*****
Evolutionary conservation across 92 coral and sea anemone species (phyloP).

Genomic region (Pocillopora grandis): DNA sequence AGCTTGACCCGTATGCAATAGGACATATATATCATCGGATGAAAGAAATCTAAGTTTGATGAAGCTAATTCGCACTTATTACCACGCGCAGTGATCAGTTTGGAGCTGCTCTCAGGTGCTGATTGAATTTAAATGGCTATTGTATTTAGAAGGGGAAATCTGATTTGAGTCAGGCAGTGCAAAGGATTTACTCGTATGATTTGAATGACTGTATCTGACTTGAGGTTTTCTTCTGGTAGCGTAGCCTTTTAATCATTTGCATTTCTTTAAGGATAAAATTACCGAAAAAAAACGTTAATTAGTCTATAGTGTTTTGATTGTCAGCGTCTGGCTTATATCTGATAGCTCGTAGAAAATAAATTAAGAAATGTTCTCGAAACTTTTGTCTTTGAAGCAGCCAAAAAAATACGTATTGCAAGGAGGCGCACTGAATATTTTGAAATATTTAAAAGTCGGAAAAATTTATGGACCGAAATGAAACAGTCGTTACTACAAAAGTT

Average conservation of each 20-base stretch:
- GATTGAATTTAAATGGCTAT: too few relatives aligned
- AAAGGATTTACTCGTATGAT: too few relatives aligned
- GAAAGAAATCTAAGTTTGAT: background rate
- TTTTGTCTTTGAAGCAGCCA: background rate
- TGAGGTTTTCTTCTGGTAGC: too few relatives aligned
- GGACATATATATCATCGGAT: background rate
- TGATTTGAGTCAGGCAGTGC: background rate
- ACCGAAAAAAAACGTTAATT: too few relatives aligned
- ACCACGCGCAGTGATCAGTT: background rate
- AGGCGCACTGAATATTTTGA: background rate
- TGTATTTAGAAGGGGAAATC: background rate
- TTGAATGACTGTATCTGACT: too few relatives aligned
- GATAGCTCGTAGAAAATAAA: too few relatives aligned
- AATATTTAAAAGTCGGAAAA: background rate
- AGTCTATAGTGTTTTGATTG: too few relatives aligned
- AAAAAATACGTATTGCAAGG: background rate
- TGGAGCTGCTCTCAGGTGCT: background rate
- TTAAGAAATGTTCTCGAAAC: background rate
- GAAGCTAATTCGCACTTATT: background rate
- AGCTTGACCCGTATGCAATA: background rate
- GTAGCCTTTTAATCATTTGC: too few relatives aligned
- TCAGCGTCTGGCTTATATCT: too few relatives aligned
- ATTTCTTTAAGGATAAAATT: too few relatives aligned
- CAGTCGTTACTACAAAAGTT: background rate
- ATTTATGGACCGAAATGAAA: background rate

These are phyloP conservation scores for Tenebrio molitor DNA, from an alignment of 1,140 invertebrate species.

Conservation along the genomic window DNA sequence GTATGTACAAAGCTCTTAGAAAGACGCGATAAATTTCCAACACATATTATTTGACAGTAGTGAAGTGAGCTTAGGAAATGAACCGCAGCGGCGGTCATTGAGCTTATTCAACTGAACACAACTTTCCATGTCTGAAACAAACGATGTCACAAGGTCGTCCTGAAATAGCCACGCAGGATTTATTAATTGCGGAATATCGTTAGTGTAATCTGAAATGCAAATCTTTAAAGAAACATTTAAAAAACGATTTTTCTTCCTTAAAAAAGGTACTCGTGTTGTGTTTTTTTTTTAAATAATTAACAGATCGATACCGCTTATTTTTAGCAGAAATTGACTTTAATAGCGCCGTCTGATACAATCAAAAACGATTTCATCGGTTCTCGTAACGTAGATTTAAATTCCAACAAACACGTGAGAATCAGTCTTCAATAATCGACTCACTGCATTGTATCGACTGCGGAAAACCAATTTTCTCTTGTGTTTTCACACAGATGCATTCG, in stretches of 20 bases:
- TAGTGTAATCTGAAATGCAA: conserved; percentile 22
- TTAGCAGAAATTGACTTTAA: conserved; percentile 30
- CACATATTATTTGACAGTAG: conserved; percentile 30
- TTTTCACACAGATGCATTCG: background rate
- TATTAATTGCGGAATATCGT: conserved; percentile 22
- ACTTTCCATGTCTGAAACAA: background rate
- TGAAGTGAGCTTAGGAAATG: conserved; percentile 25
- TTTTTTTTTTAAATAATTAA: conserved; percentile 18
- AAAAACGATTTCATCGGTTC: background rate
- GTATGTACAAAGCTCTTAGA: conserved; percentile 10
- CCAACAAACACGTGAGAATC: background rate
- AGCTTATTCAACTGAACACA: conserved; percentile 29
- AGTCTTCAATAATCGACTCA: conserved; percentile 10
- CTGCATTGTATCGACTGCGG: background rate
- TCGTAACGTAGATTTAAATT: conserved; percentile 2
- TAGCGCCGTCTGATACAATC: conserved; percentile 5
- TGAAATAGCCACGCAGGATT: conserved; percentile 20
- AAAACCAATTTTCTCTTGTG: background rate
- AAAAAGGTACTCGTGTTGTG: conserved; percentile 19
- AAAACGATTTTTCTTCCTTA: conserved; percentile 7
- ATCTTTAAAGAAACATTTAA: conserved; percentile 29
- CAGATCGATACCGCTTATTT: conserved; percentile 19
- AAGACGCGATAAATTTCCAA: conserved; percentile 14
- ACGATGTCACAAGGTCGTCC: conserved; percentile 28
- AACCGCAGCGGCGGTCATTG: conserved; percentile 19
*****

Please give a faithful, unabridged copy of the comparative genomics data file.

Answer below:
Evolutionary conservation across 92 coral and sea anemone species (phyloP).

Genomic region (Pocillopora grandis): DNA sequence AGCTTGACCCGTATGCAATAGGACATATATATCATCGGATGAAAGAAATCTAAGTTTGATGAAGCTAATTCGCACTTATTACCACGCGCAGTGATCAGTTTGGAGCTGCTCTCAGGTGCTGATTGAATTTAAATGGCTATTGTATTTAGAAGGGGAAATCTGATTTGAGTCAGGCAGTGCAAAGGATTTACTCGTATGATTTGAATGACTGTATCTGACTTGAGGTTTTCTTCTGGTAGCGTAGCCTTTTAATCATTTGCATTTCTTTAAGGATAAAATTACCGAAAAAAAACGTTAATTAGTCTATAGTGTTTTGATTGTCAGCGTCTGGCTTATATCTGATAGCTCGTAGAAAATAAATTAAGAAATGTTCTCGAAACTTTTGTCTTTGAAGCAGCCAAAAAAATACGTATTGCAAGGAGGCGCACTGAATATTTTGAAATATTTAAAAGTCGGAAAAATTTATGGACCGAAATGAAACAGTCGTTACTACAAAAGTT

Average conservation of each 20-base stretch:
- GATTGAATTTAAATGGCTAT: too few relatives aligned
- AAAGGATTTACTCGTATGAT: too few relatives aligned
- GAAAGAAATCTAAGTTTGAT: background rate
- TTTTGTCTTTGAAGCAGCCA: background rate
- TGAGGTTTTCTTCTGGTAGC: too few relatives aligned
- GGACATATATATCATCGGAT: background rate
- TGATTTGAGTCAGGCAGTGC: background rate
- ACCGAAAAAAAACGTTAATT: too few relatives aligned
- ACCACGCGCAGTGATCAGTT: background rate
- AGGCGCACTGAATATTTTGA: background rate
- TGTATTTAGAAGGGGAAATC: background rate
- TTGAATGACTGTATCTGACT: too few relatives aligned
- GATAGCTCGTAGAAAATAAA: too few relatives aligned
- AATATTTAAAAGTCGGAAAA: background rate
- AGTCTATAGTGTTTTGATTG: too few relatives aligned
- AAAAAATACGTATTGCAAGG: background rate
- TGGAGCTGCTCTCAGGTGCT: background rate
- TTAAGAAATGTTCTCGAAAC: background rate
- GAAGCTAATTCGCACTTATT: background rate
- AGCTTGACCCGTATGCAATA: background rate
- GTAGCCTTTTAATCATTTGC: too few relatives aligned
- TCAGCGTCTGGCTTATATCT: too few relatives aligned
- ATTTCTTTAAGGATAAAATT: too few relatives aligned
- CAGTCGTTACTACAAAAGTT: background rate
- ATTTATGGACCGAAATGAAA: background rate

These are phyloP conservation scores for Tenebrio molitor DNA, from an alignment of 1,140 invertebrate species.

Conservation along the genomic window DNA sequence GTATGTACAAAGCTCTTAGAAAGACGCGATAAATTTCCAACACATATTATTTGACAGTAGTGAAGTGAGCTTAGGAAATGAACCGCAGCGGCGGTCATTGAGCTTATTCAACTGAACACAACTTTCCATGTCTGAAACAAACGATGTCACAAGGTCGTCCTGAAATAGCCACGCAGGATTTATTAATTGCGGAATATCGTTAGTGTAATCTGAAATGCAAATCTTTAAAGAAACATTTAAAAAACGATTTTTCTTCCTTAAAAAAGGTACTCGTGTTGTGTTTTTTTTTTAAATAATTAACAGATCGATACCGCTTATTTTTAGCAGAAATTGACTTTAATAGCGCCGTCTGATACAATCAAAAACGATTTCATCGGTTCTCGTAACGTAGATTTAAATTCCAACAAACACGTGAGAATCAGTCTTCAATAATCGACTCACTGCATTGTATCGACTGCGGAAAACCAATTTTCTCTTGTGTTTTCACACAGATGCATTCG, in stretches of 20 bases:
- TAGTGTAATCTGAAATGCAA: conserved; percentile 22
- TTAGCAGAAATTGACTTTAA: conserved; percentile 30
- CACATATTATTTGACAGTAG: conserved; percentile 30
- TTTTCACACAGATGCATTCG: background rate
- TATTAATTGCGGAATATCGT: conserved; percentile 22
- ACTTTCCATGTCTGAAACAA: background rate
- TGAAGTGAGCTTAGGAAATG: conserved; percentile 25
- TTTTTTTTTTAAATAATTAA: conserved; percentile 18
- AAAAACGATTTCATCGGTTC: background rate
- GTATGTACAAAGCTCTTAGA: conserved; percentile 10
- CCAACAAACACGTGAGAATC: background rate
- AGCTTATTCAACTGAACACA: conserved; percentile 29
- AGTCTTCAATAATCGACTCA: conserved; percentile 10
- CTGCATTGTATCGACTGCGG: background rate
- TCGTAACGTAGATTTAAATT: conserved; percentile 2
- TAGCGCCGTCTGATACAATC: conserved; percentile 5
- TGAAATAGCCACGCAGGATT: conserved; percentile 20
- AAAACCAATTTTCTCTTGTG: background rate
- AAAAAGGTACTCGTGTTGTG: conserved; percentile 19
- AAAACGATTTTTCTTCCTTA: conserved; percentile 7
- ATCTTTAAAGAAACATTTAA: conserved; percentile 29
- CAGATCGATACCGCTTATTT: conserved; percentile 19
- AAGACGCGATAAATTTCCAA: conserved; percentile 14
- ACGATGTCACAAGGTCGTCC: conserved; percentile 28
- AACCGCAGCGGCGGTCATTG: conserved; percentile 19